Exercise During Pregnancy
by Stephanie F. Deivert, RD, LDN
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Exercise and taking care of yourself become much more important during pregnancy, because now it is not just YOU anymore.
So you’re pregnant, you’re gaining weight, you feel tired and certainly not your best. With all of this, how and why exercise?
The little one growing inside of you is relying on you to take the best care of yourself and provide the healthiest environment for them to develop. Regular exercise builds bones and muscles and gives you more energy and endurance.
When you are pregnant, you may be plagued with backaches, constipation, swelling and bloating, all of which exercise helps. It can help prevent dangerous excessive weight gain during pregnancy, as well as gestational diabetes. If nothing else, it makes you feel like you can get through the day, improving your mood and helping you sleep better.
Things to Consider When Exercising While Pregnant
Some things to take into consideration about your body while you are pregnant when considering exercise are:
- Your balance
- Your joints
- Your heart rate
- Your rate of breathing
Remember that during pregnancy you may be carrying an extra 15-40 pounds (in a relatively short period of time, usually centered in your front); this can make you less stable and more likely to lose your balance, especially later in pregnancy. Also, hormones produced during pregnancy cause stretching of ligaments that support your joints, which could put you at a higher risk for injury.
You will also notice that the further along you are, your body will need to work harder just to carry your extra weight. You will notice an increase in your heart rate and rate of breathing, even by just doing simple tasks. Exercise increases the rate of oxygen delivery to the muscles that you are working out and away from other parts of your body (your baby). So, it is important not to overdo it.
Tips for Safety:
- Before exercise, talk to your doctor about your exercise plans. Your healthcare provider will be able to give you individualized recommendations based on your medical history.
- Exercise at a pace where you can talk comfortably, never to the point of breathlessness or exhaustion.
- Try not to let your heart rate go above 140 beats per minute.
- Avoid bouncy, high impact or jerky motions.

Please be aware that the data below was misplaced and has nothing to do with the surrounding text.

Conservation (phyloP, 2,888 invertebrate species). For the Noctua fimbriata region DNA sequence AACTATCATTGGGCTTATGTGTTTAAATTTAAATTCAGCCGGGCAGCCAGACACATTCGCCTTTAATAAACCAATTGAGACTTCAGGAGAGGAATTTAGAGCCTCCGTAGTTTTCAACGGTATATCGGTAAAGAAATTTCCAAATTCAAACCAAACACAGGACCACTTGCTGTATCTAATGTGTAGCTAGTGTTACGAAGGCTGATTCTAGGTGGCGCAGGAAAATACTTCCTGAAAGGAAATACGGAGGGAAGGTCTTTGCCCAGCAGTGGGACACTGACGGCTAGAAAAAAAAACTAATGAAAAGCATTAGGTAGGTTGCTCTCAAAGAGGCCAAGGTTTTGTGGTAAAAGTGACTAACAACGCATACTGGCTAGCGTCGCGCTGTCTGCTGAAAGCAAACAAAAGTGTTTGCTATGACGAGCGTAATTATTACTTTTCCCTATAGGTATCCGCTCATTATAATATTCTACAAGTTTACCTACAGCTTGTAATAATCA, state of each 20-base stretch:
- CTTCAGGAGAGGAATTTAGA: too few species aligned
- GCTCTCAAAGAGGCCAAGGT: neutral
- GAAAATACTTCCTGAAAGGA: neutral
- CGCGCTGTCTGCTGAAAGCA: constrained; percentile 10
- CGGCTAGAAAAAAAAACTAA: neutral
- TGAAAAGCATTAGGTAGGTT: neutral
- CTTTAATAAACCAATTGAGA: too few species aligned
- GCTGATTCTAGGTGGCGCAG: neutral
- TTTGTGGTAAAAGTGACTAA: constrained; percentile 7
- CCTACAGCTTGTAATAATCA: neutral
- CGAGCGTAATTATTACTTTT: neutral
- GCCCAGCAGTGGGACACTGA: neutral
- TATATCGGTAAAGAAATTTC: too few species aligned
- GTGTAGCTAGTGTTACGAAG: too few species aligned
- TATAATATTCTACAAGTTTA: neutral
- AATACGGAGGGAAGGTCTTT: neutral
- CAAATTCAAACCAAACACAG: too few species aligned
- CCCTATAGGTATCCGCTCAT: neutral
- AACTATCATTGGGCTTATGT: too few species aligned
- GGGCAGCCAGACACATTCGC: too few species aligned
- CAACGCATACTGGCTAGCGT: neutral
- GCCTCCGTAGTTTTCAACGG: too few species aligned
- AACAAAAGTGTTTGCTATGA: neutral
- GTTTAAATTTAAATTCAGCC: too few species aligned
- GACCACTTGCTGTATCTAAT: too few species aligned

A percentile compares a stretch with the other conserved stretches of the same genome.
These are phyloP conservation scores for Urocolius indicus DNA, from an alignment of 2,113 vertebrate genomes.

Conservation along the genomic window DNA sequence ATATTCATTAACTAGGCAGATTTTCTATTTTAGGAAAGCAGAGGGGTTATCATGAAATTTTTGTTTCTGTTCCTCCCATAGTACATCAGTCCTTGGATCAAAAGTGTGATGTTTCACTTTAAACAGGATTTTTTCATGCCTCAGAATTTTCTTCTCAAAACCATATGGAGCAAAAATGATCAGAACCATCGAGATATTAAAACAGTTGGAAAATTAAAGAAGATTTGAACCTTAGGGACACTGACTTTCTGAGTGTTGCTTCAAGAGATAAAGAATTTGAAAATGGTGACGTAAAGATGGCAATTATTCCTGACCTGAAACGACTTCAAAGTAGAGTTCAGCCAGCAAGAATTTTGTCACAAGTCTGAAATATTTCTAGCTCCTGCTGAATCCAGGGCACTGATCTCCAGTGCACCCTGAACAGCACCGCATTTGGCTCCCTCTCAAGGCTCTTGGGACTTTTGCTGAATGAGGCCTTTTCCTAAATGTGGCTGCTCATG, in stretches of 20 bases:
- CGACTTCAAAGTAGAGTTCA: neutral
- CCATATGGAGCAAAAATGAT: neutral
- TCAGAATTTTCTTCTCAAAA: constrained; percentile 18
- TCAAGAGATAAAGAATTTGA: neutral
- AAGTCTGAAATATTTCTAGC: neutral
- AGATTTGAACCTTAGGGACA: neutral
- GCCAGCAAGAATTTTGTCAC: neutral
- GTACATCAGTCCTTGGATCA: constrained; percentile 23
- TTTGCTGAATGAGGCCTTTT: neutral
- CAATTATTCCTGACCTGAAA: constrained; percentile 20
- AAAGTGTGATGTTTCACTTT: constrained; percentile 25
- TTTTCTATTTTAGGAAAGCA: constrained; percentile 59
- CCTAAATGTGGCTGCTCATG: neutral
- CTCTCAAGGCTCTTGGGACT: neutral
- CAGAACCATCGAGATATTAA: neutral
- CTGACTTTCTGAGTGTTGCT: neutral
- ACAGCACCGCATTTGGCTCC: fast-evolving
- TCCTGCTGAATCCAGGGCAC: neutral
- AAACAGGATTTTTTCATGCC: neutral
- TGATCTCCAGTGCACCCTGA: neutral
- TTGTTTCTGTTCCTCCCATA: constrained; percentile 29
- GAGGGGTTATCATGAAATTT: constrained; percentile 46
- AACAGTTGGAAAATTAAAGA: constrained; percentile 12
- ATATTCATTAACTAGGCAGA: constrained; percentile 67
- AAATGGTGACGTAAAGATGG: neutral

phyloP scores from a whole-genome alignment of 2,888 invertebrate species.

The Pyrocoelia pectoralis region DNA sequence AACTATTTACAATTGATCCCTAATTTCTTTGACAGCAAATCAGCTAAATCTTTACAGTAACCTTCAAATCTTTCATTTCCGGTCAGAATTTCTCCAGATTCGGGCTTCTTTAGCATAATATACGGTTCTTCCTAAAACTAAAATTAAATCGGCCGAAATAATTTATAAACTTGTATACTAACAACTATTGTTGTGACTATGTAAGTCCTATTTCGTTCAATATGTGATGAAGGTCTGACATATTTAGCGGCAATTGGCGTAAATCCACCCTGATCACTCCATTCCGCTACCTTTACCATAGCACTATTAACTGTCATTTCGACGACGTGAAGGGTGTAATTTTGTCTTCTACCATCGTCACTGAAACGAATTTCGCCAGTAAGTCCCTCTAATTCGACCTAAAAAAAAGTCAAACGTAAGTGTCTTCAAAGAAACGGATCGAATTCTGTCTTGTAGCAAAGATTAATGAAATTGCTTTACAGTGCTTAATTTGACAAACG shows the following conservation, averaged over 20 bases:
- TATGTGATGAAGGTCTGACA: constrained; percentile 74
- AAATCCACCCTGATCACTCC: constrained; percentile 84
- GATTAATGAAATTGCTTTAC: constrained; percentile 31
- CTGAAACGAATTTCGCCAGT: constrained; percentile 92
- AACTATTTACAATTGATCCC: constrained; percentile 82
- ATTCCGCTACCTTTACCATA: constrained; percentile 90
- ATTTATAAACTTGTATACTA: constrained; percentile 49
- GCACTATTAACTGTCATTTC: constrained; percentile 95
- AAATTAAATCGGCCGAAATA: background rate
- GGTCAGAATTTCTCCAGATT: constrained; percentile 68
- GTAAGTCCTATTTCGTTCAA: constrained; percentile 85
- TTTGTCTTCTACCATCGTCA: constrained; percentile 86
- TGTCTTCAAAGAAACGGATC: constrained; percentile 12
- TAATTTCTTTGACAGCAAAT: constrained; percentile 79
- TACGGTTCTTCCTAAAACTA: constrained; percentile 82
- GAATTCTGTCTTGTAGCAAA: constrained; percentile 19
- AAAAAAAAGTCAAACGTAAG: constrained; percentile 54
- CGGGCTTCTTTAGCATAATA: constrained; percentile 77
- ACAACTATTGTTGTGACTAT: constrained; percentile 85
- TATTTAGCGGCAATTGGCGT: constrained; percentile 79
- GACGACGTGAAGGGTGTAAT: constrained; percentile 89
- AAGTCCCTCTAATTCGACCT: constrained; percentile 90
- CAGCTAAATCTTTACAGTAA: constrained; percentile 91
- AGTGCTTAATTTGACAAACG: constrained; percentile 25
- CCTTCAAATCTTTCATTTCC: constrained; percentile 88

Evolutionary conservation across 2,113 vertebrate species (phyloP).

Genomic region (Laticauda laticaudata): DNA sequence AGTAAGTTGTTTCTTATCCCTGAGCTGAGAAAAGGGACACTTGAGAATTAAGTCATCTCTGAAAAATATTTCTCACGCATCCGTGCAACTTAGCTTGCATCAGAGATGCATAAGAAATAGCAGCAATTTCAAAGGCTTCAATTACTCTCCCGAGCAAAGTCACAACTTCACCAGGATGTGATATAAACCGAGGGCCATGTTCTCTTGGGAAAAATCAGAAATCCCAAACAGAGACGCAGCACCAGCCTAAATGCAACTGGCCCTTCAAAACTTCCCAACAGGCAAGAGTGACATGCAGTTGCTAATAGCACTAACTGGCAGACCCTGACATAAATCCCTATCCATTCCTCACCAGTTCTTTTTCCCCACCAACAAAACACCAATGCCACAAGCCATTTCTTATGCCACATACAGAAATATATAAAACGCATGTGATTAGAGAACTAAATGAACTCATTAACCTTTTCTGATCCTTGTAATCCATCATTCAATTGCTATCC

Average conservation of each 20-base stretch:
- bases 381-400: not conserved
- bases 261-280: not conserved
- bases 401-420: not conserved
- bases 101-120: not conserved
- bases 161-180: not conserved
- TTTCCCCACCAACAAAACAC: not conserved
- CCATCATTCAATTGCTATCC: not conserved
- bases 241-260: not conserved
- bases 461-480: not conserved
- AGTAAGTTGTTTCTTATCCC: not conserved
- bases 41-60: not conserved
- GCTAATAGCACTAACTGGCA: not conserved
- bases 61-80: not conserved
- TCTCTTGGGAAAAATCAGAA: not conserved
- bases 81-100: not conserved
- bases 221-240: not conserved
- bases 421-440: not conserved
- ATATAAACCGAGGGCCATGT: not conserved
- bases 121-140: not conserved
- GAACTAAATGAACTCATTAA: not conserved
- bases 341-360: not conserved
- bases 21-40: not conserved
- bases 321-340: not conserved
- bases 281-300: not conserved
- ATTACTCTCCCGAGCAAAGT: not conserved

- Listen to your body – take frequent breaks and drink plenty of fluids.
- Avoid exercise in extremely hot or cold weather.
- Wear comfortable footwear with strong ankle and arch support.
- Avoid rocky terrain, and slippery or unstable ground.
- Avoid contact sports or sports that may cause trauma (skiing, horseback riding) while pregnant.
- Avoid standing still for long periods of time.
- During the second and third trimester, avoid exercises that involve lying flat on your back – this decreases blood flow to your womb.
- Include warm-up and cool downs, including stretching with your workouts. Aim for about
10-15 minutes for each warm-up and cool down.
Choosing what type of exercise you do depends on your baseline level of activity. Most types of exercise are safe during pregnancy. If you have not exercised regularly prior to becoming pregnant, you can still start a regular routine; it would just be a good idea to start slowly. Try starting with just five minutes of exercise every day, then try adding five minutes every week until you are up to 30 minutes per-day on most days of the week.
Exercise Ideas for Everyone
Walking – brisk walking gives your total body a workout and is easy on your muscles and joints. Walking is considered a safe form of exercise to initiate during pregnancy.
Swimming – swimming works out your body and uses the water as resistance for toning up your muscles. It prevents swelling (as some may get with walking or upright exercises) and it also helps you stay cool in warm weather.
Aerobics or Pilates – they have classes or videos especially designed for pregnant women. Other options would include water aerobics or low-impact aerobics.
Cycling – preferably use stationary or recumbent positions with your growing belly and precious cargo. You will certainly get an excellent aerobic and strength workout with cycling.